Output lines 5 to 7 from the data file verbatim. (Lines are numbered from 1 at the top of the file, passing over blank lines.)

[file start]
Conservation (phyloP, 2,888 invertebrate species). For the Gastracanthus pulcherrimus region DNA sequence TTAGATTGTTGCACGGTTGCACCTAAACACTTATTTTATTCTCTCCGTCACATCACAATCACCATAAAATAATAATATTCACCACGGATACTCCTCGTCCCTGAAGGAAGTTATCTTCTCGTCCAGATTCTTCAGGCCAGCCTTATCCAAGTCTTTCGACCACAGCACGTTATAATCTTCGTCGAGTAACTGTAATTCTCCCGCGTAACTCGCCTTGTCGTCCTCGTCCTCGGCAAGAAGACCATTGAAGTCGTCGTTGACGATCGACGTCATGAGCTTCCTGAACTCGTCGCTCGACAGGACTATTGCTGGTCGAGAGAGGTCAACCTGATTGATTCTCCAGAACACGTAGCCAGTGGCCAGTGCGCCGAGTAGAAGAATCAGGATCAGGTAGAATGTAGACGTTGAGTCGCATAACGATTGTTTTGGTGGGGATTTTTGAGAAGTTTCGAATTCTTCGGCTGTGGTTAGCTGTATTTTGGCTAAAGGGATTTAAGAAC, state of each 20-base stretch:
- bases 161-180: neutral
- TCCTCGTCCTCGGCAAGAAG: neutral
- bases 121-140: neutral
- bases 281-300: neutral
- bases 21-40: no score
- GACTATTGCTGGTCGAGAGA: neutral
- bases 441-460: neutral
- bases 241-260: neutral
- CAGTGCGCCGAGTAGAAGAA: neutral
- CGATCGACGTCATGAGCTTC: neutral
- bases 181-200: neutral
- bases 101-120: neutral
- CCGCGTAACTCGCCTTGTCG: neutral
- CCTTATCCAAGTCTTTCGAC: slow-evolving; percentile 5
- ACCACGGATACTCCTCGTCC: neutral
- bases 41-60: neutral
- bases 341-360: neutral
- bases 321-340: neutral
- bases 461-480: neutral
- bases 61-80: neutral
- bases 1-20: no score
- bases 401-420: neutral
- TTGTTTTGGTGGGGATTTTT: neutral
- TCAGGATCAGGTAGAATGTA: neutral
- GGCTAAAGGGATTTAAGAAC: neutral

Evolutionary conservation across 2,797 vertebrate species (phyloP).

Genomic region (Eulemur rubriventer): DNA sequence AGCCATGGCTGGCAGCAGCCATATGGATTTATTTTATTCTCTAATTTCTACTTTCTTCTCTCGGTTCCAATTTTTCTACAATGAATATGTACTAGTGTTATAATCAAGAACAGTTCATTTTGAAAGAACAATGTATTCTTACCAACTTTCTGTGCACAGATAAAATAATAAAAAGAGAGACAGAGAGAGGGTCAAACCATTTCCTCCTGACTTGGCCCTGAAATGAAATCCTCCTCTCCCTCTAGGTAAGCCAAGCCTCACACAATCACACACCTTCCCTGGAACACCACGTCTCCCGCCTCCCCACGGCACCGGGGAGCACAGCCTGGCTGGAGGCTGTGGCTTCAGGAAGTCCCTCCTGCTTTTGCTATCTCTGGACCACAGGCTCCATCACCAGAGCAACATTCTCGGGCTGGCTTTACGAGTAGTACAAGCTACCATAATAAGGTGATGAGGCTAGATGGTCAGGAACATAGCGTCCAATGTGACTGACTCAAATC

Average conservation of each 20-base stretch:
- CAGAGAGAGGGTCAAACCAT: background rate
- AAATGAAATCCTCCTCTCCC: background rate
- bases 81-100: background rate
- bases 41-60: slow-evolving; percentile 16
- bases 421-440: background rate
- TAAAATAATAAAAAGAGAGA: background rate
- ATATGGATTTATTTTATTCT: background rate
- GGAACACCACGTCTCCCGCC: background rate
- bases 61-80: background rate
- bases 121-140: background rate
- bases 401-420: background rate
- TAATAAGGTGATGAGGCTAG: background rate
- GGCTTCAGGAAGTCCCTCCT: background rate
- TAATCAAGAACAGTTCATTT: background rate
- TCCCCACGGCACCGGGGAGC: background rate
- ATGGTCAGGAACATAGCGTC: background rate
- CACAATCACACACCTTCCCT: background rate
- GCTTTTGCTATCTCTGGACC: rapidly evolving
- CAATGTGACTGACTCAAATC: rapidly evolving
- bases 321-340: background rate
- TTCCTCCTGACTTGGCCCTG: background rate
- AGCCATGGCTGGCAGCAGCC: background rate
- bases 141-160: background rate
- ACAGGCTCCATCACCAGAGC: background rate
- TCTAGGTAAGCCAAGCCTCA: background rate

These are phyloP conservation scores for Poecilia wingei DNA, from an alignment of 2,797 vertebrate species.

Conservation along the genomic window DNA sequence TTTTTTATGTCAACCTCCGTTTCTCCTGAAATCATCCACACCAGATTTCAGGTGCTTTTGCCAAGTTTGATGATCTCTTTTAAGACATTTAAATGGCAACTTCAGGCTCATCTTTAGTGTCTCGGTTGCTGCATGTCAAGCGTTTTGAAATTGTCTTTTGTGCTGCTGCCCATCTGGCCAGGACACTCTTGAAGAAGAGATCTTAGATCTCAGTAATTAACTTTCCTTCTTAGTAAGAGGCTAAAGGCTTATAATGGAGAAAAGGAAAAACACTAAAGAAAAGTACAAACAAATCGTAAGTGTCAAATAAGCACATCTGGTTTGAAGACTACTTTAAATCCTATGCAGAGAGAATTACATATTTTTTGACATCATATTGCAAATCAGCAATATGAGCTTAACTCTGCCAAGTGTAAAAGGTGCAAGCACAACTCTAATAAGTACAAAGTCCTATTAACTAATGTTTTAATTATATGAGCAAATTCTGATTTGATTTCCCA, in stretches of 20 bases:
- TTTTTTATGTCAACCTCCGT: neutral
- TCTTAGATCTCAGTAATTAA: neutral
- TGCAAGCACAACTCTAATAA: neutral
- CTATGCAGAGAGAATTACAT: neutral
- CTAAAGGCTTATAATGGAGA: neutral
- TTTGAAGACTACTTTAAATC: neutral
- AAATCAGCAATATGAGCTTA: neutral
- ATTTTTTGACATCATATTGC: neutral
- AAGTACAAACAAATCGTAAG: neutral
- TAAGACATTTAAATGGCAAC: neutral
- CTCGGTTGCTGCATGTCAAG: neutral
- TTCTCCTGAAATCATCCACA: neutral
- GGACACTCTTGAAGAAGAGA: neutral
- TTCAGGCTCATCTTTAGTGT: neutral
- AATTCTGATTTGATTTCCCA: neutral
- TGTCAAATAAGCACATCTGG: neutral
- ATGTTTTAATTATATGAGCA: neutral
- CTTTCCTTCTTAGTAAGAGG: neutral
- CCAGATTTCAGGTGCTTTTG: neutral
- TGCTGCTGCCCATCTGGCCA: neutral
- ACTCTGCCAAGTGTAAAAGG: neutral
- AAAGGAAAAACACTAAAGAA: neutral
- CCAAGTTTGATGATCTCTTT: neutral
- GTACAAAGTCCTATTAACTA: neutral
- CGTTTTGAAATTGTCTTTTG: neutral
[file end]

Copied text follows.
- bases 281-300: neutral
- bases 21-40: no score
- GACTATTGCTGGTCGAGAGA: neutral